I think one thing to keep in mind is that many of the great works of literature were re-tellings or expansions of older stories. Some of the people who frequently did stuff like this were... oh I don't know... Shakespeare and Goethe. I wonder where they'd be with today's copyright laws.

I freely admit that most fan fiction isn't very good, but some is and fan fiction does motivate people to start writing when they otherwise wouldn't. [22]
Truly, both Robin Hobb (Meghan Lindholm) and Yvonne Navarro (author of another narcissistic rant about her belief that the only people who had the right to gve her books poor reviews were people who could have written better books themselves!) need to get over themselves. That's all - neither are giving the world books that will change the face of literature nor initiate a new genre of writing style - the rare few who do that are the only truly "original" writers. Everybody else is derivative to some extent or other. [23]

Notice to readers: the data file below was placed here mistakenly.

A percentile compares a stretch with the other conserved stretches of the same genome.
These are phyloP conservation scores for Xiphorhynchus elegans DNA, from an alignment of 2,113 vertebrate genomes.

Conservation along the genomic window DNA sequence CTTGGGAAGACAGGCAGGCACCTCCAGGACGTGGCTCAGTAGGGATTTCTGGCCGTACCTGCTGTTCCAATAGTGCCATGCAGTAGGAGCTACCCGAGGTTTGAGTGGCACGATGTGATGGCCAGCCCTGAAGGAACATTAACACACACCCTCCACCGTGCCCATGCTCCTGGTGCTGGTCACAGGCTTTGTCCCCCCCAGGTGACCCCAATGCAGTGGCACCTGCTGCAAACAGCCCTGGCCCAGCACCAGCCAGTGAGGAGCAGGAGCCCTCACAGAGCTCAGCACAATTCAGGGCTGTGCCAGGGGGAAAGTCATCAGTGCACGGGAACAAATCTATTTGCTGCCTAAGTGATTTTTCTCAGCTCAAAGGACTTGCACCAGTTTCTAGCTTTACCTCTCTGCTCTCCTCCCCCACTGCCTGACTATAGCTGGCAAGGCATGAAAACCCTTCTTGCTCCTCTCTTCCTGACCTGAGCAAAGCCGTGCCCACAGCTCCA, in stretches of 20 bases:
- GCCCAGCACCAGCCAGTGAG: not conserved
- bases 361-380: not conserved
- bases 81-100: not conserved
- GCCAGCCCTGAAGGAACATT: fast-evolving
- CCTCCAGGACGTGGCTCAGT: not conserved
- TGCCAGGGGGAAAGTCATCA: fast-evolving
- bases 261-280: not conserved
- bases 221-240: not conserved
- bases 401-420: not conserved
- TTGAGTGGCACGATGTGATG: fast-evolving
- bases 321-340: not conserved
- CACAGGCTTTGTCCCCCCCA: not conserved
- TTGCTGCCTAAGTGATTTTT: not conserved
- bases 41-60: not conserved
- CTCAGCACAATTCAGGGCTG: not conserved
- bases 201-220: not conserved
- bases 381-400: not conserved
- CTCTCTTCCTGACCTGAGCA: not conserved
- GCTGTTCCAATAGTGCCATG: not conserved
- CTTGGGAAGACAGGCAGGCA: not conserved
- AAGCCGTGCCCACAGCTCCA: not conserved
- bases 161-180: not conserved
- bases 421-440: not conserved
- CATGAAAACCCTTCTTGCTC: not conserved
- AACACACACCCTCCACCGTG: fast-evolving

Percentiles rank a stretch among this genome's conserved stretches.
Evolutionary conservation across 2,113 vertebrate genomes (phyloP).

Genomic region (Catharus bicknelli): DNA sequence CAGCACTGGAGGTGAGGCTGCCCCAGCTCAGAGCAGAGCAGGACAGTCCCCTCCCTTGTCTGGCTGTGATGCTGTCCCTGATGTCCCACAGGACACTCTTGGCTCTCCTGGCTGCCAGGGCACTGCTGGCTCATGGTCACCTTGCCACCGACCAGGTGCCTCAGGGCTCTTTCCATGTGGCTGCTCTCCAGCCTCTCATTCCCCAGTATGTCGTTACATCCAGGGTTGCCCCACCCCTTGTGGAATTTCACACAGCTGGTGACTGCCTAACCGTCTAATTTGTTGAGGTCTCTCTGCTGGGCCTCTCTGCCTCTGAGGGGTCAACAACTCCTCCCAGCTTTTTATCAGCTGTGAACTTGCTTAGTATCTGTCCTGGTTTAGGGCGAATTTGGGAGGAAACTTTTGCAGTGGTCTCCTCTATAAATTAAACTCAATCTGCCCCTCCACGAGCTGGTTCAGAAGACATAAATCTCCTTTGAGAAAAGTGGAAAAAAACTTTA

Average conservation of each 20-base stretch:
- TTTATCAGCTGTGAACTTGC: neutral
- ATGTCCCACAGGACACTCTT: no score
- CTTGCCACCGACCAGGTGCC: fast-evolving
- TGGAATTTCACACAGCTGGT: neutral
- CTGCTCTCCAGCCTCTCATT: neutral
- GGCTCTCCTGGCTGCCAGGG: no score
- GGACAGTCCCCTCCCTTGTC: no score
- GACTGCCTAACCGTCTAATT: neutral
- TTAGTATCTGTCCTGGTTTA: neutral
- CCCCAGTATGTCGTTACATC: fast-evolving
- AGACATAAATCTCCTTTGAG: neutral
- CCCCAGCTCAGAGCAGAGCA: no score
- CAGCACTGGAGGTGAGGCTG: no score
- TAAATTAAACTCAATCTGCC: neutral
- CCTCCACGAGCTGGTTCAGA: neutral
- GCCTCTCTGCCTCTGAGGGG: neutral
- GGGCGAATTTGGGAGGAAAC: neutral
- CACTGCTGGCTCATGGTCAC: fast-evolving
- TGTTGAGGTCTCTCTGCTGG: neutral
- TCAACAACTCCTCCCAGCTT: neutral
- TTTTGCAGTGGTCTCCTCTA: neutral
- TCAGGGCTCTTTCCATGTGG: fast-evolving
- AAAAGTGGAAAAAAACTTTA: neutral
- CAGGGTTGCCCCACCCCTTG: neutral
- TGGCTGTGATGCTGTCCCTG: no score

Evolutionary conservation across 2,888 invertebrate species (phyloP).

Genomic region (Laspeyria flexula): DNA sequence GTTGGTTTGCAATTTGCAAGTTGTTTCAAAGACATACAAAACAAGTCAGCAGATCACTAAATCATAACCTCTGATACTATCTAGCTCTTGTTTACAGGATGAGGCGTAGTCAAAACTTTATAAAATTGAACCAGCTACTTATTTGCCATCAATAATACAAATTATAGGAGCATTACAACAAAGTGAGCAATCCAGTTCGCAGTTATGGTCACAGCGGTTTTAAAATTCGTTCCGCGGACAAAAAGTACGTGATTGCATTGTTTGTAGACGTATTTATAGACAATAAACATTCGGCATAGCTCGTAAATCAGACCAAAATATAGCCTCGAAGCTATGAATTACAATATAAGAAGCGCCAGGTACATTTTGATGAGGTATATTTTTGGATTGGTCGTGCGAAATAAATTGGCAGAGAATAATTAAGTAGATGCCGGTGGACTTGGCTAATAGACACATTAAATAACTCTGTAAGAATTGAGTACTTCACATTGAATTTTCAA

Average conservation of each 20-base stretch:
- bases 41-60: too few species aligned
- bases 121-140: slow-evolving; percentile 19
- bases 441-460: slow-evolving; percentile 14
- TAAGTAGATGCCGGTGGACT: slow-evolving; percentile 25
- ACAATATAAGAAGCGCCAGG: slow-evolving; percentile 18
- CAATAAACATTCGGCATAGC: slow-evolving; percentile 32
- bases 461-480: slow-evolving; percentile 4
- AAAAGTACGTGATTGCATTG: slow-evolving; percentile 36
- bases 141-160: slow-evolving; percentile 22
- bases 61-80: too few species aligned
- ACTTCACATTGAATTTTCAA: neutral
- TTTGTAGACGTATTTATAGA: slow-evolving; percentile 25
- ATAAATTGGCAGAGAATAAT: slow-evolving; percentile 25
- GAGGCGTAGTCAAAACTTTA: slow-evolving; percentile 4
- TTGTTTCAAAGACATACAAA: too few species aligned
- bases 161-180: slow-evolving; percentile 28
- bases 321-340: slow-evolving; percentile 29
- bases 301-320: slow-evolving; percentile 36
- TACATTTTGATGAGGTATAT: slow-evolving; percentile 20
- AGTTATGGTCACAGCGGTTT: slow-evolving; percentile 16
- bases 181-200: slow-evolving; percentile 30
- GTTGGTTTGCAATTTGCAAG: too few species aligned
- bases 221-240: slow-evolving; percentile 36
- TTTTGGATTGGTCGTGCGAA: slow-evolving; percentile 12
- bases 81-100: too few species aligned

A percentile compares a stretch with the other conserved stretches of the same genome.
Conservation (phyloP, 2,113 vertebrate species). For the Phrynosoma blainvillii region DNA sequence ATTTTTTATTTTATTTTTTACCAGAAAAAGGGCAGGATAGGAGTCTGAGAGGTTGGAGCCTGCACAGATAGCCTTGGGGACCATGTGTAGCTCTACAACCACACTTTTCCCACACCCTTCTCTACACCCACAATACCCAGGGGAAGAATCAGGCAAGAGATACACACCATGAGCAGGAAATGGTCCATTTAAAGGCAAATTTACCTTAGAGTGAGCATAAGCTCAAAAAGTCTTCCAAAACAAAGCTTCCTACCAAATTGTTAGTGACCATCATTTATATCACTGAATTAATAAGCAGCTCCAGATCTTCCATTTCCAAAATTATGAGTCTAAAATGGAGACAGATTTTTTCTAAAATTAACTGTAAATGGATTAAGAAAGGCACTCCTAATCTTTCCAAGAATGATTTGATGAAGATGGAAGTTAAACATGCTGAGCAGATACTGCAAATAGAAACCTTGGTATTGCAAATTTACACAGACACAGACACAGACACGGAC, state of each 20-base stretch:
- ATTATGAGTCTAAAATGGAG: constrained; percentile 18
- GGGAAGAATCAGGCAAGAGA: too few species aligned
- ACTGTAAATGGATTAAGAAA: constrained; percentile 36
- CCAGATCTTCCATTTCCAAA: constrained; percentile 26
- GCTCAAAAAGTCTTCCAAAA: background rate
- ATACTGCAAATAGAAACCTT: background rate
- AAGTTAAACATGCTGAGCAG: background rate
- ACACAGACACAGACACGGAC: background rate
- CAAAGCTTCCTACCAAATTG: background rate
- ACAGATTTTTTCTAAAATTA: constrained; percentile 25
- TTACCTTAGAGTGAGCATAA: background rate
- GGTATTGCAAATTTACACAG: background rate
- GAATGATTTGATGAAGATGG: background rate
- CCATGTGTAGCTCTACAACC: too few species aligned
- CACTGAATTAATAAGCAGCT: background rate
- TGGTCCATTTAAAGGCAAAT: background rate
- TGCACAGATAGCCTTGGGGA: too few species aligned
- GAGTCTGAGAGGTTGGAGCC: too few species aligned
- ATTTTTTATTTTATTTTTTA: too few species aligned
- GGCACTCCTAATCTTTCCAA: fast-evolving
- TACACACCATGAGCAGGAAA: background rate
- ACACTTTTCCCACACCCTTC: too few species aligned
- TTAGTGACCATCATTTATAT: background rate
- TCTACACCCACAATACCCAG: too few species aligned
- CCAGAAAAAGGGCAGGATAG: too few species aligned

Anyone who read fan fiction about Harry Potter, for instance, would have an entirely different idea of what those stories are about than if he had simply read J.K. Rowling’s books. In this way, the reader’s impression of the writer’s work and creativity is changed. I'd actually have to agree with her on this, at least when it comes to the Harry Potter fandom. I can't even count the number of people who think Draco Malfoy is sexy and/or a good person, but just misunderstood (think Spike or VMars's Logan Echolls). This is entirely because of fanfic. Jo Rowling has actually commented on it, amazed that so many fans see the little jerk that way. And then there's the Harry/Hermione relationship -- the two have never even been hinted at as more than good friends in the books (and Rowling has again expressed surprise that people can't tell Hermione likes Ron, not Harry), but tons and tons of fans are convinced they're going to end up together in the end (partly because of fanfic and partly because of the movies, which really give off that vibe). I haven't seen anything like this happening in other fandoms; maybe it's just that many HP fans are young and impressionable or something, but fanfic definitely does seem to have colored how many of them see Rowling's characters and world. [24]